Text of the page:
The House Energy and Commerce Committee’s telecom subcommittee turns a closer eye to broadband infrastructure with a hearing this morning with witnesses representing cable, telecom and rural broadband. “We wanted to have a very inclusive hearing today to discuss all of the ideas from Subcommittee members on both sides of the aisle to promote broadband infrastructure deployment with a goal of closing the digital divide,” subcommittee Chairman Marsha Blackburn (R-Tenn.) will say, according to prepared remarks. “Whether you agree or disagree with any individual idea, it is so important that we get the conversation started.” The subcommittee is due to review 25 broadband-related bills that address everything from precision agriculture to community-based broadband.
Source: POLITICO Morning Tech
A list of hearing Witnesses with links to their written statements is HERE.
The Heritage Foundation’s Daily Signal on Government control of communications networks:
National security officials reportedly are considering federal funding and construction of a faster, higher capacity nationwide wireless network to counter a similar effort by the Chinese government. But expanding government interference in telecommunications would not advance national security or technological innovation.
Those in the administration considering such a policy ought to abide the lessons of history.
That is, government intervention in telecommunications has been a major factor for America trailing Asian and European nations in deployment of the most advanced wireless and broadband technologies. Political and regulatory processes always trail the pace of technological change.
A government network, protected from competition, would also be immune from the financial pressures that drive private firms to innovate and maximize efficiency.
Moreover, a government-designed system directs resources into favored technologies, which impedes both competition and innovation.
The federal government shouldn’t be set loose to seize private property to site a new network under the guise of national security. The loss of property rights could, arguably, pose a greater long-term threat to liberty than China’s 5G network.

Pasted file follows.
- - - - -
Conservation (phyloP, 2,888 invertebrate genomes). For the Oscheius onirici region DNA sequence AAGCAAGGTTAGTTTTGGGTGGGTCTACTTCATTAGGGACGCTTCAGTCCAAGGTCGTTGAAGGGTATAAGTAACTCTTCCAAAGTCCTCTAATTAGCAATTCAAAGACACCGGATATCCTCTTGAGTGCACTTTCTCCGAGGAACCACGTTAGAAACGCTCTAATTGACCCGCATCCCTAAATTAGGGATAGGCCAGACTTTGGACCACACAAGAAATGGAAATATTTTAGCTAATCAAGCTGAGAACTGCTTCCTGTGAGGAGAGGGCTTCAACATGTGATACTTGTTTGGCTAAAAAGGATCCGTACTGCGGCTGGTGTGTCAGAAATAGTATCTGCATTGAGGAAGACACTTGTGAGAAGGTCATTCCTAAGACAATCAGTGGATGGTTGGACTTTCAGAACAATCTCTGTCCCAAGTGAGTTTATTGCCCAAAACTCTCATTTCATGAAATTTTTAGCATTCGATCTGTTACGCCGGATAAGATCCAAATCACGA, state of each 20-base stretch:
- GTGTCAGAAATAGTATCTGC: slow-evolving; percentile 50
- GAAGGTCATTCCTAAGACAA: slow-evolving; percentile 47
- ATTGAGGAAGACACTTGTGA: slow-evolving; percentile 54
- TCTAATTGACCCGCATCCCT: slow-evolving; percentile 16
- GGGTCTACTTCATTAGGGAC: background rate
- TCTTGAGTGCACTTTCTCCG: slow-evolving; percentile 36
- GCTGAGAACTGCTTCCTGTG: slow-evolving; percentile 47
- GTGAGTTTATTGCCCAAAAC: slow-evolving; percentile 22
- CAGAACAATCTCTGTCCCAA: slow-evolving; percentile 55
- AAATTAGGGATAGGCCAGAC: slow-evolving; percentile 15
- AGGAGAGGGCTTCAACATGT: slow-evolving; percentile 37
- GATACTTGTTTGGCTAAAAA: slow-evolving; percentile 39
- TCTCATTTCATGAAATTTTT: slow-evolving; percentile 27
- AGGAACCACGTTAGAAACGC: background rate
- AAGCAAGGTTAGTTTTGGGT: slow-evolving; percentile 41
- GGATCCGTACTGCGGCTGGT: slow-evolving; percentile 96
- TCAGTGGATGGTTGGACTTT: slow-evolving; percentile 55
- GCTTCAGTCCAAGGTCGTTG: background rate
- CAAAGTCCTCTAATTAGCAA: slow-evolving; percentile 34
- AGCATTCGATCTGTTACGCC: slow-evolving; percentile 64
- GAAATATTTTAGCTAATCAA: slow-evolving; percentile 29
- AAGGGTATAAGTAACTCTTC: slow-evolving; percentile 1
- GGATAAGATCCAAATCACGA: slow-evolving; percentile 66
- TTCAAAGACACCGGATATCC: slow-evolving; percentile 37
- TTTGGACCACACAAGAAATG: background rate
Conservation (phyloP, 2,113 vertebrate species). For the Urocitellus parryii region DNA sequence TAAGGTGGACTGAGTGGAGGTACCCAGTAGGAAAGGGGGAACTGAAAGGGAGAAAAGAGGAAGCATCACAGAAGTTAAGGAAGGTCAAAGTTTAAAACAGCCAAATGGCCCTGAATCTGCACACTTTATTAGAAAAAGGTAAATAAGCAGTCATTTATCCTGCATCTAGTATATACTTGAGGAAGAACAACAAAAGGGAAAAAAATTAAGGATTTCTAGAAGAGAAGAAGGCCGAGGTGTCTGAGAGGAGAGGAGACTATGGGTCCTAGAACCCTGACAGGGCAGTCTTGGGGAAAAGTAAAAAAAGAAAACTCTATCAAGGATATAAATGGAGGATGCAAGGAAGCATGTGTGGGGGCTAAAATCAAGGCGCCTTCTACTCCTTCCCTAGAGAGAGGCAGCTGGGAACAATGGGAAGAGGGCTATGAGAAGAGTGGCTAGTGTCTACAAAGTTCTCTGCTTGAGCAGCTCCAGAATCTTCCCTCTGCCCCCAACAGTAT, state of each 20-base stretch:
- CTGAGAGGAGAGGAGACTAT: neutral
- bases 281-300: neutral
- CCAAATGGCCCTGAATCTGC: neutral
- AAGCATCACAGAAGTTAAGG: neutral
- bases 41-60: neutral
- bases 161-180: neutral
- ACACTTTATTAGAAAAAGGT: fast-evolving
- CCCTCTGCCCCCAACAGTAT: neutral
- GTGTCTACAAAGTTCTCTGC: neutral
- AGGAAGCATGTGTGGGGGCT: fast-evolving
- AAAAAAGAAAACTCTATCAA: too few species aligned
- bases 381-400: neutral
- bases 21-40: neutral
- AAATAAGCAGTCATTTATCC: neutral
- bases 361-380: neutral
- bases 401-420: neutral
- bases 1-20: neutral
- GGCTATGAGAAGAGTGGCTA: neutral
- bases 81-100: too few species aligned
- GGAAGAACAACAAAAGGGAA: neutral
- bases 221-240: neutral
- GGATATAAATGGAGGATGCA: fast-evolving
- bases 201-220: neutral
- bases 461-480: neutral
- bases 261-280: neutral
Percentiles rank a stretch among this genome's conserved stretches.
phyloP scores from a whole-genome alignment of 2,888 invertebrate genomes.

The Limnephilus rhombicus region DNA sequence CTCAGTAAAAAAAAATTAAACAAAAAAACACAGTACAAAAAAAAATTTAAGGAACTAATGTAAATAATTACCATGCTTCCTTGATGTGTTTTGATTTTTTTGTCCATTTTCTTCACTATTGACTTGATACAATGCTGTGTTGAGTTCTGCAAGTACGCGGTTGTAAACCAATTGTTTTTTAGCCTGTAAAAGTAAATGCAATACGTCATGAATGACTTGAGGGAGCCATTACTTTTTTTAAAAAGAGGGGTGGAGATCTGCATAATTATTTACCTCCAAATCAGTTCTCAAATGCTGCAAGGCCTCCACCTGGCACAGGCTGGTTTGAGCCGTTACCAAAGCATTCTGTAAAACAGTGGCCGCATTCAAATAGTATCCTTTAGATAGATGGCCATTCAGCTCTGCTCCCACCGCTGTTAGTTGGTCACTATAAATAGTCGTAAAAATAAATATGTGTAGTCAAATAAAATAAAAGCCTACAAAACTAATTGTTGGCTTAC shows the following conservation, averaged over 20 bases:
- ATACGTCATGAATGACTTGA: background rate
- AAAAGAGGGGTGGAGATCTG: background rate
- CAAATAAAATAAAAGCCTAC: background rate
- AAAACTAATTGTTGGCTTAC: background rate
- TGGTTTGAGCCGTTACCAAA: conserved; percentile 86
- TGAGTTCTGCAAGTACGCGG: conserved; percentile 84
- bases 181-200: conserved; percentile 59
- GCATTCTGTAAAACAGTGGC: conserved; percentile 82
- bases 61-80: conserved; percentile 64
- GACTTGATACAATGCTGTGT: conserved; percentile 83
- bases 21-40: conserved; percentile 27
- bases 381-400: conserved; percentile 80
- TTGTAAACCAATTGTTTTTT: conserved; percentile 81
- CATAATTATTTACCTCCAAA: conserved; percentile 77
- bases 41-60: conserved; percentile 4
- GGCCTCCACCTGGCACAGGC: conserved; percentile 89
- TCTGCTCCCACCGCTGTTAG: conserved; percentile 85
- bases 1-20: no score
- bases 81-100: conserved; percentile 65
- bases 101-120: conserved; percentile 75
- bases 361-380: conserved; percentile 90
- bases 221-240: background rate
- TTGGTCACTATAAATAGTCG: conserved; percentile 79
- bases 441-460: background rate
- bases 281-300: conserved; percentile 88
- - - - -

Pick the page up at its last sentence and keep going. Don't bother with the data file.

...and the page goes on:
News of the National Security Council proposal met with swift opposition from Ajit Pai, chairman of the Federal Communications Commission, who (wisely) stated:
I oppose any proposal for the federal government to build and operate a nationwide 5G network. The main lesson to draw from the wireless sector’s development over the past three decades—including American leadership in 4G—is that the market, not government, is best positioned to drive innovation and investment.
Read the rest of the article HERE. Of interest is China’s role in providing equipment to networks the government is trying to secure. Buying critical network components from China is a huge opportunity for Chinees Intelligence to bake in a digital trojan horse in this hardware.
Acting on a request from the leadership of the Senate Indian Affairs Committee, the Government Accountability Office is starting a review of the challenges facing Indian tribes in getting access to wireless spectrum, a GAO spokesman told MT. Lawmakers made the original request back in 2016, seeking information on an FCC bidding credit program meant to improve broadband deployment on tribal land. They also requested an analysis of the National Broadband Map, noting that tribes say it doesn’t always accurately reflect internet availability on their lands. “Wireless technologies are essential to economic development, public safety, education, and health care, but Tribal communities remain critically underserved,” said Sen. Tom Udall (D-N.M.), who joined the request when he became vice chairman of the panel.
Source: Politico Morning Tech
Senator Tom Udall makes some points that are important to rural communities that do not have access to broadband. “Wireless technologies are essential to economic development, public safety, education, and healthcare…” It is not only tribal land that has problems with the National Broadband Map, there are significant problems in the Sierra as well. The maps are based on advertised coverage, not the actual coverage that exists in the real world.
The House Energy and Commerce Committee has added more bills and witnesses to the agenda for Tuesday’s hearing on broadband infrastructure. The 20-plus pieces of proposed legislation on deck for discussion summarized here in a GOP staff memo
Source: Politico Morning Tech